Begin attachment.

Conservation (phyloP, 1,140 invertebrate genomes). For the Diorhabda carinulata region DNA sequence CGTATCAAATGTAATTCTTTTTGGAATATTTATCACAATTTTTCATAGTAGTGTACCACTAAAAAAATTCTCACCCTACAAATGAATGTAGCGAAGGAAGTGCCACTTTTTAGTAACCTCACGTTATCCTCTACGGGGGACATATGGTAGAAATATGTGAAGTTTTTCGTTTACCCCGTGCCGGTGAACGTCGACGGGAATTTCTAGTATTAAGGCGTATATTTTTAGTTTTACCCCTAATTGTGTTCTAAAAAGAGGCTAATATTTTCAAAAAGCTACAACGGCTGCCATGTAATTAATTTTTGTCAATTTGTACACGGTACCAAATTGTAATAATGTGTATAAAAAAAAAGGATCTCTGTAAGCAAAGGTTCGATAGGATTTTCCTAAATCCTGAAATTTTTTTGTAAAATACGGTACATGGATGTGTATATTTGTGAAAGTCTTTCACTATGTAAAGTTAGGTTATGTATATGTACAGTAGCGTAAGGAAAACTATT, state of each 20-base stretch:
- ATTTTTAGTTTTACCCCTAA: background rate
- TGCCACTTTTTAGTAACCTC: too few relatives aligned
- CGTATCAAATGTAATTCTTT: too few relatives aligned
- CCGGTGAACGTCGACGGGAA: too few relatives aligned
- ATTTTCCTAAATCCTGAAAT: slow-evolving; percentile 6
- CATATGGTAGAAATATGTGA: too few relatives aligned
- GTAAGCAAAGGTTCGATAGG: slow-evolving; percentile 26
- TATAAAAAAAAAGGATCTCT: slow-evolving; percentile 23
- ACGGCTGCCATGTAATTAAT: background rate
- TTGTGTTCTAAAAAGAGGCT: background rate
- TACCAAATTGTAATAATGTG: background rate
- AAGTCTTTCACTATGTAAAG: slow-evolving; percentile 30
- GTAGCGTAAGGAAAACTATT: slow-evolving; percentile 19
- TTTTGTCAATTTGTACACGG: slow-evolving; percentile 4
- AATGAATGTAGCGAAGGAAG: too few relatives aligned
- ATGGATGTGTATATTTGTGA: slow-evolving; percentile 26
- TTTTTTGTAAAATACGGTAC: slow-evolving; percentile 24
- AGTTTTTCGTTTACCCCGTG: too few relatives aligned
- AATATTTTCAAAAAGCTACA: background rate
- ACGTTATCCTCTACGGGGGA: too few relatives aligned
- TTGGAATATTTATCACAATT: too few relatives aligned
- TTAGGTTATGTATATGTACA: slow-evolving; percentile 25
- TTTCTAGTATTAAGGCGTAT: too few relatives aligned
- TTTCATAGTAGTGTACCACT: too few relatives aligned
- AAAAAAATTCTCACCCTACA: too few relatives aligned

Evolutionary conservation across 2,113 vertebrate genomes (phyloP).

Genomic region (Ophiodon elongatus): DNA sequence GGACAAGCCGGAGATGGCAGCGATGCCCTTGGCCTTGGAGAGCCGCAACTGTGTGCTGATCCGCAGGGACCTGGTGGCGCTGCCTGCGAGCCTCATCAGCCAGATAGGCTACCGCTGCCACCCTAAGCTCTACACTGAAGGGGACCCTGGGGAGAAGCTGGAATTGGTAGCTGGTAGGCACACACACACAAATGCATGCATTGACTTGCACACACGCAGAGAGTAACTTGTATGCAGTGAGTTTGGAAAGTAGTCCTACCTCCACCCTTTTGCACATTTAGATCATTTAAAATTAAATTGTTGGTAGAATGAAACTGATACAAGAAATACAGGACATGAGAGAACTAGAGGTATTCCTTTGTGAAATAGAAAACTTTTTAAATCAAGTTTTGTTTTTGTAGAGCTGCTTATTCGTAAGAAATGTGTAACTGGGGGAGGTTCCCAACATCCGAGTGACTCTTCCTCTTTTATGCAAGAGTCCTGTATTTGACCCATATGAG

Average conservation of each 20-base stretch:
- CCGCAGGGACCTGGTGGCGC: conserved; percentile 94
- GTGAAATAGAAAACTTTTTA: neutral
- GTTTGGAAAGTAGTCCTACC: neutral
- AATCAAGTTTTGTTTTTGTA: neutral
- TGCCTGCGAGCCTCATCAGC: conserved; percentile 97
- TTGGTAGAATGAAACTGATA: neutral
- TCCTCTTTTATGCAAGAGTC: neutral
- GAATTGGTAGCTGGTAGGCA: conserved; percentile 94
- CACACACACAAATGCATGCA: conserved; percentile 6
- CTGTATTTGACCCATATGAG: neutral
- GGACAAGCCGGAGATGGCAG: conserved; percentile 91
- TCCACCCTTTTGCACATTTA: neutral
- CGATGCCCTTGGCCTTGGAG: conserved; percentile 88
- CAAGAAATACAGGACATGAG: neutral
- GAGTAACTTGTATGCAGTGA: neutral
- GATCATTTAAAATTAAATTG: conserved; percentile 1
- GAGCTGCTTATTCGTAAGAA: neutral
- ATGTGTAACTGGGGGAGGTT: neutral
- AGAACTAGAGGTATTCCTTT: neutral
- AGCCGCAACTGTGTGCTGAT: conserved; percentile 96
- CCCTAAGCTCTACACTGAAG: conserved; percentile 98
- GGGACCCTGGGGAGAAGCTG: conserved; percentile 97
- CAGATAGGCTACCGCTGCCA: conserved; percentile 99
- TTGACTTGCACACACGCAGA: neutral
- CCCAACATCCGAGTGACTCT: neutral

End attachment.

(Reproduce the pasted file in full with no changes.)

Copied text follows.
Conservation (phyloP, 1,140 invertebrate genomes). For the Diorhabda carinulata region DNA sequence CGTATCAAATGTAATTCTTTTTGGAATATTTATCACAATTTTTCATAGTAGTGTACCACTAAAAAAATTCTCACCCTACAAATGAATGTAGCGAAGGAAGTGCCACTTTTTAGTAACCTCACGTTATCCTCTACGGGGGACATATGGTAGAAATATGTGAAGTTTTTCGTTTACCCCGTGCCGGTGAACGTCGACGGGAATTTCTAGTATTAAGGCGTATATTTTTAGTTTTACCCCTAATTGTGTTCTAAAAAGAGGCTAATATTTTCAAAAAGCTACAACGGCTGCCATGTAATTAATTTTTGTCAATTTGTACACGGTACCAAATTGTAATAATGTGTATAAAAAAAAAGGATCTCTGTAAGCAAAGGTTCGATAGGATTTTCCTAAATCCTGAAATTTTTTTGTAAAATACGGTACATGGATGTGTATATTTGTGAAAGTCTTTCACTATGTAAAGTTAGGTTATGTATATGTACAGTAGCGTAAGGAAAACTATT, state of each 20-base stretch:
- ATTTTTAGTTTTACCCCTAA: background rate
- TGCCACTTTTTAGTAACCTC: too few relatives aligned
- CGTATCAAATGTAATTCTTT: too few relatives aligned
- CCGGTGAACGTCGACGGGAA: too few relatives aligned
- ATTTTCCTAAATCCTGAAAT: slow-evolving; percentile 6
- CATATGGTAGAAATATGTGA: too few relatives aligned
- GTAAGCAAAGGTTCGATAGG: slow-evolving; percentile 26
- TATAAAAAAAAAGGATCTCT: slow-evolving; percentile 23
- ACGGCTGCCATGTAATTAAT: background rate
- TTGTGTTCTAAAAAGAGGCT: background rate
- TACCAAATTGTAATAATGTG: background rate
- AAGTCTTTCACTATGTAAAG: slow-evolving; percentile 30
- GTAGCGTAAGGAAAACTATT: slow-evolving; percentile 19
- TTTTGTCAATTTGTACACGG: slow-evolving; percentile 4
- AATGAATGTAGCGAAGGAAG: too few relatives aligned
- ATGGATGTGTATATTTGTGA: slow-evolving; percentile 26
- TTTTTTGTAAAATACGGTAC: slow-evolving; percentile 24
- AGTTTTTCGTTTACCCCGTG: too few relatives aligned
- AATATTTTCAAAAAGCTACA: background rate
- ACGTTATCCTCTACGGGGGA: too few relatives aligned
- TTGGAATATTTATCACAATT: too few relatives aligned
- TTAGGTTATGTATATGTACA: slow-evolving; percentile 25
- TTTCTAGTATTAAGGCGTAT: too few relatives aligned
- TTTCATAGTAGTGTACCACT: too few relatives aligned
- AAAAAAATTCTCACCCTACA: too few relatives aligned

Evolutionary conservation across 2,113 vertebrate genomes (phyloP).

Genomic region (Ophiodon elongatus): DNA sequence GGACAAGCCGGAGATGGCAGCGATGCCCTTGGCCTTGGAGAGCCGCAACTGTGTGCTGATCCGCAGGGACCTGGTGGCGCTGCCTGCGAGCCTCATCAGCCAGATAGGCTACCGCTGCCACCCTAAGCTCTACACTGAAGGGGACCCTGGGGAGAAGCTGGAATTGGTAGCTGGTAGGCACACACACACAAATGCATGCATTGACTTGCACACACGCAGAGAGTAACTTGTATGCAGTGAGTTTGGAAAGTAGTCCTACCTCCACCCTTTTGCACATTTAGATCATTTAAAATTAAATTGTTGGTAGAATGAAACTGATACAAGAAATACAGGACATGAGAGAACTAGAGGTATTCCTTTGTGAAATAGAAAACTTTTTAAATCAAGTTTTGTTTTTGTAGAGCTGCTTATTCGTAAGAAATGTGTAACTGGGGGAGGTTCCCAACATCCGAGTGACTCTTCCTCTTTTATGCAAGAGTCCTGTATTTGACCCATATGAG

Average conservation of each 20-base stretch:
- CCGCAGGGACCTGGTGGCGC: conserved; percentile 94
- GTGAAATAGAAAACTTTTTA: neutral
- GTTTGGAAAGTAGTCCTACC: neutral
- AATCAAGTTTTGTTTTTGTA: neutral
- TGCCTGCGAGCCTCATCAGC: conserved; percentile 97
- TTGGTAGAATGAAACTGATA: neutral
- TCCTCTTTTATGCAAGAGTC: neutral
- GAATTGGTAGCTGGTAGGCA: conserved; percentile 94
- CACACACACAAATGCATGCA: conserved; percentile 6
- CTGTATTTGACCCATATGAG: neutral
- GGACAAGCCGGAGATGGCAG: conserved; percentile 91
- TCCACCCTTTTGCACATTTA: neutral
- CGATGCCCTTGGCCTTGGAG: conserved; percentile 88
- CAAGAAATACAGGACATGAG: neutral
- GAGTAACTTGTATGCAGTGA: neutral
- GATCATTTAAAATTAAATTG: conserved; percentile 1
- GAGCTGCTTATTCGTAAGAA: neutral
- ATGTGTAACTGGGGGAGGTT: neutral
- AGAACTAGAGGTATTCCTTT: neutral
- AGCCGCAACTGTGTGCTGAT: conserved; percentile 96
- CCCTAAGCTCTACACTGAAG: conserved; percentile 98
- GGGACCCTGGGGAGAAGCTG: conserved; percentile 97
- CAGATAGGCTACCGCTGCCA: conserved; percentile 99
- TTGACTTGCACACACGCAGA: neutral
- CCCAACATCCGAGTGACTCT: neutral